Yearly Financial Spending, Progress, and Setbacks

Yearly Financial Spending, Progress, and Setbacks

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yearly financial spending as percentage of my income YOY 2010-2014

The chart above is a year-over-year comparison of my spending as a percentage of my total income. In 2010 & 2011, I lived in NJ with roommates and commuted to NYC for work. In 2013-2014, I lived on my own in a 1br in Brooklyn.

Looking at just 2014 v 2013, I’m pretty happy with how the spending came out. This year I spent a little bit more on groceries and entertainment. The latter category includes a new laptop purchase which was definitely needed. I’ve spent a bit more on gifts and my cats this year, but neither total too much. Rent looks like a lot, at 39%, but transportation is less than 5%, so I still say it evens out.


Progress & Setbacks

Sometimes it feels like I’m a long ways off from financial independence. But if I take a step back, I can see that I have made a considerable amount of financial progress just this year alone.

  • Credit Score: Increased over 100 points
  • Networth: Just $1,000 away from being in the positive
  • Credit Card Debt: Zero. Haven’t held a balance on my CC at all this year
  • Student Loan: This is 50% paid off
  • 401K: Growing steadily


Of course there were some setbacks. One major setback, in particular. My emergency savings is still dismal after using all of it for a true family emergency earlier in the year. Rebuilding this will be a focus of 2015, especially since I know how important it is.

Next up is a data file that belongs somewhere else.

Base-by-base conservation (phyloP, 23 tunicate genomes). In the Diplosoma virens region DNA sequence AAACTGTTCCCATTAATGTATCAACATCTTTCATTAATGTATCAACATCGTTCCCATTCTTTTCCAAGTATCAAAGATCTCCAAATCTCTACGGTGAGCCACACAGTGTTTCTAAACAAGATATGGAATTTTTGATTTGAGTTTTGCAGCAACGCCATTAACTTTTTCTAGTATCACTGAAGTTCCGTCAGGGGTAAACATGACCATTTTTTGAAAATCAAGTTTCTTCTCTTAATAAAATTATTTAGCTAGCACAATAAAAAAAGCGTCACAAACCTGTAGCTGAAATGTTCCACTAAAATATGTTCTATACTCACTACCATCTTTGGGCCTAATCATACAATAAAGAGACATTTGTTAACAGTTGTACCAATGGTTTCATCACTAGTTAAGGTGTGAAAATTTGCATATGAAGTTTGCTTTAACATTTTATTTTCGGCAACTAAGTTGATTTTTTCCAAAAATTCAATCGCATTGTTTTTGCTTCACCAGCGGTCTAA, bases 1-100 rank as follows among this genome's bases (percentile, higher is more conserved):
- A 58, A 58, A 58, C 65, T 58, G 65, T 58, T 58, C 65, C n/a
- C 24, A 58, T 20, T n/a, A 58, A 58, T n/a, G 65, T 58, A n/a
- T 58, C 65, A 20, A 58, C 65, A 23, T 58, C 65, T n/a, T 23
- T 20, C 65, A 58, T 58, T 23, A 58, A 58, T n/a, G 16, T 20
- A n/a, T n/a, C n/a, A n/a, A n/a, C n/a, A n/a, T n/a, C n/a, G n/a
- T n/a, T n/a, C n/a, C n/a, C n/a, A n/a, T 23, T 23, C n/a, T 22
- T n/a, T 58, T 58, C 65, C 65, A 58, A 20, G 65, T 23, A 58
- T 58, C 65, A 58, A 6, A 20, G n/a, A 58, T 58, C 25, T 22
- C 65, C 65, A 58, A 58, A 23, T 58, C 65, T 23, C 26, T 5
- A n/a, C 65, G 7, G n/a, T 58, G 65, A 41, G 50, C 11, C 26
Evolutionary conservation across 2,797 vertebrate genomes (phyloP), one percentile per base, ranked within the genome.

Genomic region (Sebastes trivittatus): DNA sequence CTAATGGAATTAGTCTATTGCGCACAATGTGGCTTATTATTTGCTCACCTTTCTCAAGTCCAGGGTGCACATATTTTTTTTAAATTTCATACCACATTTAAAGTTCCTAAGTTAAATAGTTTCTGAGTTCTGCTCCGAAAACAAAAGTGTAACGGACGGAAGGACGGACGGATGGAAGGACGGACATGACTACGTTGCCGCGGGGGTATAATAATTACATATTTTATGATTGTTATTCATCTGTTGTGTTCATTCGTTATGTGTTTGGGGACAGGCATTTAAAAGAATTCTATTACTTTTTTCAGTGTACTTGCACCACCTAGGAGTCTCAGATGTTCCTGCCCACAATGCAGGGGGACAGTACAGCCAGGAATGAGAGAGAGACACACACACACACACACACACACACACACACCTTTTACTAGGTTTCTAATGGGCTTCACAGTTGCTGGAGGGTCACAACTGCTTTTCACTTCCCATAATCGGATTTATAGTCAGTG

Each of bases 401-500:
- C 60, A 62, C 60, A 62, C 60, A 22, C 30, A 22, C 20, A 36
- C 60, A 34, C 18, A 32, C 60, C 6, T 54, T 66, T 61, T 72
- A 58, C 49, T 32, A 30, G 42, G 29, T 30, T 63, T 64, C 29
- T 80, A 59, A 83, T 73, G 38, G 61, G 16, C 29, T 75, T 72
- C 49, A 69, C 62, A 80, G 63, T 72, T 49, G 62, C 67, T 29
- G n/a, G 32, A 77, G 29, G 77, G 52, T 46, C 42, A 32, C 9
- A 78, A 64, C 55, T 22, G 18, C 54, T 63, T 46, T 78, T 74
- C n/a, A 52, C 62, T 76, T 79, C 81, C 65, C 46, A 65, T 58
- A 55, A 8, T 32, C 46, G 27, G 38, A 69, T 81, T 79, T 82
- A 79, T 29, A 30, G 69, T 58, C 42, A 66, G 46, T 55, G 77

Yearly Spending Breakdowns

Yearly Spending Over $1,000:

  • Rent 39%
  • Entertainment 9%
  • Therapy 8%
  • Student Loan 8%
  • Groceries 5%
  • Eating Out 4%
  • Health Beauty 4%
  • MTA 3%
  • Cats 3%
  • Clothing 2%


Yearly Spending Under $1,000:

  • Gifts 2%
  • Booze 2%
  • House 2%
  • Internet 2%
  • Electricity 1%
  • Travel 1%
  • Cell Phone 1%
  • Gas 1%
  • Spotify 0%


Yearly Spending Under $100:

  • Netflix 0%
  • Laundry 0%
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4 Replies to “Yearly Financial Spending, Progress, and Setbacks”

  1. I love that you are always able to track everything down to an exact T. I always aspire to do that and follow through a month here and there but not consistently. Maybe I’ll change that in 2016.

    1. Full disclosure, I missed a month in 2010 and fudged the numbers based on averages. And 2012 is missing because I barely tracked a full month that year. Sometimes it’s just difficult. But seeing a full year of spending really helps put things in perspective a bit better than just monthly.

    1. Agreed! Also, months can fluctuate quite a bit from each other. Every month it seems like I’m saying “these were unexpected expenses, next month will be better” then something else comes up. But looking at it as a whole year, things actually do balance out and it’s easier to see what money went where. This is the first time I’ve done a yearly analysis and I definitely plan to keep it up.

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